South Korea defense budget improves conscripts’ living conditions

South Korea defense budget improves conscripts’ living conditions

Felix Kim

South Korea’s conscripted Soldiers can expect better dormitories and improved food and counseling services under a recently approved 2022 defense budget. The new budget reflects an attention to Soldiers’ well-being that stands in stark contrast with the country’s adversaries to the north, where conscripts face malnutrition, filthy living quarters and the threat of sexual abuse, according to reports from defectors.

The U.S. $46.98 billion South Korean military budget is a 3.4% increase over the previous year and includes U.S. $14 billion for “defense capability improvement,” including a new light aircraft carrier, a satellite system, helicopters and other assets, the Ministry of National Defense (MND) said in a December 6, 2021, news release.

Meanwhile, U.S. $2.77 million was designated for improvements to dormitories and catering facilities at the Army Training Center (ATC), which houses conscripts. An additional U.S. $2.2 million will bring civilian cooks to the ATC. The budget for counseling services will increase by U.S. $1.09 million.

Specific to counseling, the new budget aims to assist victims of sexual violence in the military by increasing the number of sexual grievance counselors, Seoul’s Kyunghyang Shinmun newspaper reported December 20, 2021.

While South Korea confronts the issue of sexual violence in the military, North Korea seems to be institutionalizing it. Lee So Yeon, a North Korean military musician who defected in 2008, said female soldiers in her home country must provide sexual services to members of the ruling Politburo. “They [female soldiers] go to the central Politburo party’s events and have to sleep with the people there, even if they don’t want it,” she said in a June 2018 story in Harper’s Bazaar magazine.

Despite leading the world in proportion of military spending to national gross domestic product (GDP), North Korea seems to be funding the nuclear ambitions of its leader, Kim Jong Un, rather than bettering the lives of its soldiers.

North Korea’s military spending averaged U.S. $3.6 billion a year from 2007 to 2017, accounting for 13.4% to 23.3% of the country’s GDP, according to a 2019 United States State Department report.

Meanwhile, North Korea’s soldiers face unspeakable living conditions. “The mattress we sleep on, it’s made of the rice hull,” Lee So Yeon said in a November 2017 story by the BBC. “So, all the body odor seeps into the mattress.”

North Korea’s male conscripts aren’t faring well, either. Doctors in South Korea discovered an “enormous number” of parasitic worms inside a man who defected from North Korea in November 2017, Reuters reported.

The defector made a desperate dash at the Demilitarized Zone and was shot five times by his former comrades. Lee Cook-jong, the defector’s lead surgeon in South Korea, showed photos of an 11-inch-long worm found in the man’s digestive tract. “In my over 20-year-long career as a surgeon, I have only seen something like this in a textbook,” Lee said.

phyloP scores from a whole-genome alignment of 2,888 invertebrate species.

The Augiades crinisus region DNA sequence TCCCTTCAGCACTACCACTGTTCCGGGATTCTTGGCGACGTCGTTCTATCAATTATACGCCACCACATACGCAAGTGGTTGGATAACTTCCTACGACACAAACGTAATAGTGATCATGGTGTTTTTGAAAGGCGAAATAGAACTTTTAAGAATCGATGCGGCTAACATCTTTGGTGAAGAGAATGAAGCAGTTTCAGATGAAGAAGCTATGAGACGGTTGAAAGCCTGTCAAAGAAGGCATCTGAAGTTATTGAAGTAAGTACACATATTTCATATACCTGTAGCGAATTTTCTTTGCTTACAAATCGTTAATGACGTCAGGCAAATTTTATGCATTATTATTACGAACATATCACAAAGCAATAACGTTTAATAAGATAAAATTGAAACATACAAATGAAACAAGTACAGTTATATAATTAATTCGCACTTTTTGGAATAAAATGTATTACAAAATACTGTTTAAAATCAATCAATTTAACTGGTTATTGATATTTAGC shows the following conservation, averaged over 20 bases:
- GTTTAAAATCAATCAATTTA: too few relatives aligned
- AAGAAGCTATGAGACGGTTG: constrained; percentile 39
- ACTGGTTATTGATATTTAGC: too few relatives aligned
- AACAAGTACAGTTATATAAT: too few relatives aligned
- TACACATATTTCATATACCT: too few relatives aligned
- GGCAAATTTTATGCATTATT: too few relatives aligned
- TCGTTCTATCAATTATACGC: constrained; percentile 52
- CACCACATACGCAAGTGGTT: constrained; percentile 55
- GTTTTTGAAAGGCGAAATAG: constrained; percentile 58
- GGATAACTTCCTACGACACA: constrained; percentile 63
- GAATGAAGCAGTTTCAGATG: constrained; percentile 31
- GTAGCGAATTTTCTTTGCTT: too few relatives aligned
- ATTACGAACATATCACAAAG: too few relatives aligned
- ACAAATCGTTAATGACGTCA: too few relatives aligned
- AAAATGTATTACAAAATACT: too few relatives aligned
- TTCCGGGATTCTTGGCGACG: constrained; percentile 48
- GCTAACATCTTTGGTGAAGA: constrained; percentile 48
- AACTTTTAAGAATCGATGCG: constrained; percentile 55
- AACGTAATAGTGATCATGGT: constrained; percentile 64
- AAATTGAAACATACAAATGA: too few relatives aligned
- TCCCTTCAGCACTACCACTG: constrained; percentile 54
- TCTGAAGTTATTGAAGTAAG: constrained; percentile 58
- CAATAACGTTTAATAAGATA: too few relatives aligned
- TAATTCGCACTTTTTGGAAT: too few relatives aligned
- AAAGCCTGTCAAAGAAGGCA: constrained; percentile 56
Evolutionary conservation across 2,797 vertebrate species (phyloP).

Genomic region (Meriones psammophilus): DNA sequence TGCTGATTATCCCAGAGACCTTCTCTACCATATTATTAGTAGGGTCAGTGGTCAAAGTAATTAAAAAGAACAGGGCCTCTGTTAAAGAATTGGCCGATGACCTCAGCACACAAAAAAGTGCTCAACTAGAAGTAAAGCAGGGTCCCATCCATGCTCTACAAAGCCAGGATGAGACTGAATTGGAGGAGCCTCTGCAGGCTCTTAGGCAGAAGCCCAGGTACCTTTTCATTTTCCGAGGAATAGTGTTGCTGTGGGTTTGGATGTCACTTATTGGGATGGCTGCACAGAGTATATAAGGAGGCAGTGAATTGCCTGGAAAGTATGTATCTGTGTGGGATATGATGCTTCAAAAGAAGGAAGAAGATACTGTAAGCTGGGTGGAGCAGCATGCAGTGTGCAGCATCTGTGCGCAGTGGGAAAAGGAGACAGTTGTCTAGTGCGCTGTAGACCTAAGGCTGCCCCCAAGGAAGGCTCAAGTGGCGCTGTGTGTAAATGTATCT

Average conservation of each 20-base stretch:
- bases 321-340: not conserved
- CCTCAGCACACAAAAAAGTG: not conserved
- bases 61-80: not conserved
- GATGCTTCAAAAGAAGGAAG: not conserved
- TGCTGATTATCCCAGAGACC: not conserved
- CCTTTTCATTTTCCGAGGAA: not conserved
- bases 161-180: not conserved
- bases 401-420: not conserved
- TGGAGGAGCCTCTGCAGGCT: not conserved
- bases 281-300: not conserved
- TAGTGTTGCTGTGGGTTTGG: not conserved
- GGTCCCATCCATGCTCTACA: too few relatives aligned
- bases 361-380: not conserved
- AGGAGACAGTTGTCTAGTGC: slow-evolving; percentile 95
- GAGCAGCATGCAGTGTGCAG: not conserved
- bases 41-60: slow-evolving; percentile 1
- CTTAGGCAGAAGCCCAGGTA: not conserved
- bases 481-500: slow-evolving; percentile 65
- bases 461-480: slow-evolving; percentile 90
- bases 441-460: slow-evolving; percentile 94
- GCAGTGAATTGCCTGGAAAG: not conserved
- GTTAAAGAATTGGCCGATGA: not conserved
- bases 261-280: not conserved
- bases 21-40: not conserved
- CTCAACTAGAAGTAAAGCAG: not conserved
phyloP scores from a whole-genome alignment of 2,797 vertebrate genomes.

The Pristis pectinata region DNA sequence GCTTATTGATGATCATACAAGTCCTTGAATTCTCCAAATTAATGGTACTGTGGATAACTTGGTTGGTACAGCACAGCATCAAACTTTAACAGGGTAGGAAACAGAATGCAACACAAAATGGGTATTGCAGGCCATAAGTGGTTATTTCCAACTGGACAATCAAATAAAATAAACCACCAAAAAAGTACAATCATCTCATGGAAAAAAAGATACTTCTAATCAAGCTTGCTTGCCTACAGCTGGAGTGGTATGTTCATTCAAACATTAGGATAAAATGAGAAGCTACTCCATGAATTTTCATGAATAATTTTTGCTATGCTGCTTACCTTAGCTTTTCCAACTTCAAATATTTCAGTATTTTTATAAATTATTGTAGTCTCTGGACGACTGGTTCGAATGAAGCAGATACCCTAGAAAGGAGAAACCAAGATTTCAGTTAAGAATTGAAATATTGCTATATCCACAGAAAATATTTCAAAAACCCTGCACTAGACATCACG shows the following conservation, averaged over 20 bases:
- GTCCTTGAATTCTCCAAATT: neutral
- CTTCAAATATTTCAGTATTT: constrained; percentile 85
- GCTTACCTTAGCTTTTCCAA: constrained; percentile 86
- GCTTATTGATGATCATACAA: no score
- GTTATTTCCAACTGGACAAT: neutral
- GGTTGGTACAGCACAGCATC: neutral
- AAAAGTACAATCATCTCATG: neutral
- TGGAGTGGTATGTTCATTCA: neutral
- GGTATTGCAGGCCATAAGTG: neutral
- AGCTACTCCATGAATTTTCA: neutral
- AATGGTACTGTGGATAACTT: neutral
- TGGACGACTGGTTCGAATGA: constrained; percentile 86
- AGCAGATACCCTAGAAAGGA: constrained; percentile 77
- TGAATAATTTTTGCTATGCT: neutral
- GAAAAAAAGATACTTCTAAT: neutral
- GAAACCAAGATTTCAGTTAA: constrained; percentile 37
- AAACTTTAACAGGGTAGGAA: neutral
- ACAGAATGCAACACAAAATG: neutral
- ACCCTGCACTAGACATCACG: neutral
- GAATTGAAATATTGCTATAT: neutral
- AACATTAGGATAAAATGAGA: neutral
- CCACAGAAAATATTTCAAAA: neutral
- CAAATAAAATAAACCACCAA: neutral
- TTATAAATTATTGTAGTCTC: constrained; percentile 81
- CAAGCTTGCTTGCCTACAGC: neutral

In contrast, South Korea is not only addressing living conditions of conscripts but is funding the improvements by reducing the military’s energy bill, the MND news release added. (Pictured: Republic of Korea conscript Soldiers train at the Army Training Center in South Korea.)

“While reflecting the essential requirements for military force operation such as logistics, facilities, and education and training, we focus on innovatively improving the quality of meals, creating a productive and healthy barracks life, smart defense innovation to lead the future battlefield, active support for those who fulfill their military service obligations, and upgrading the national defense workforce structure,” an MND spokesman said.

Controversy surrounding conditions at South Korea’s ATC began when a cellphone image of food served to a conscript Soldier during a COVID-19 quarantine circulated on social media in late February 2021, according to Seoul’s JoongAng Ilbo newspaper. The meal was so unappealing that it sparked an outcry from Soldiers’ parents. The complaints were compounded by other parents about a lack of proper hygiene for quarantined conscripts.

An initial investigation by MND into the origin of the image was halted, the newspaper reported, and Deputy Defense Minister Park Jae-min said in a subsequent appearance on national television that he saw “a positive aspect of this problem to be solved quickly rather than being covered up or hidden like in the past.”

Complaints about barracks life among Republic of Korea conscripts are nothing new, Dr. Bruce Bennett, a Korea expert at the Rand Corp., told FORUM. “So, it’s a case of the Defense Ministry recognizing it’s got to do something about that, especially a president [Moon Jae-in] who is progressive and very much interested in trying to have social issues resolved.”

For the first time in decades, the nation’s defense budget saw a reduction — albeit a small one — in research and procurement, Bennett added, while the portion assigned to such areas as the health and well-being of Soldiers has increased.

“That’s a really strong statement on the priorities of this administration, which is really anxious to try to make some improvements,” he said.

Felix Kim is a FORUM contributor reporting from Seoul, South Korea.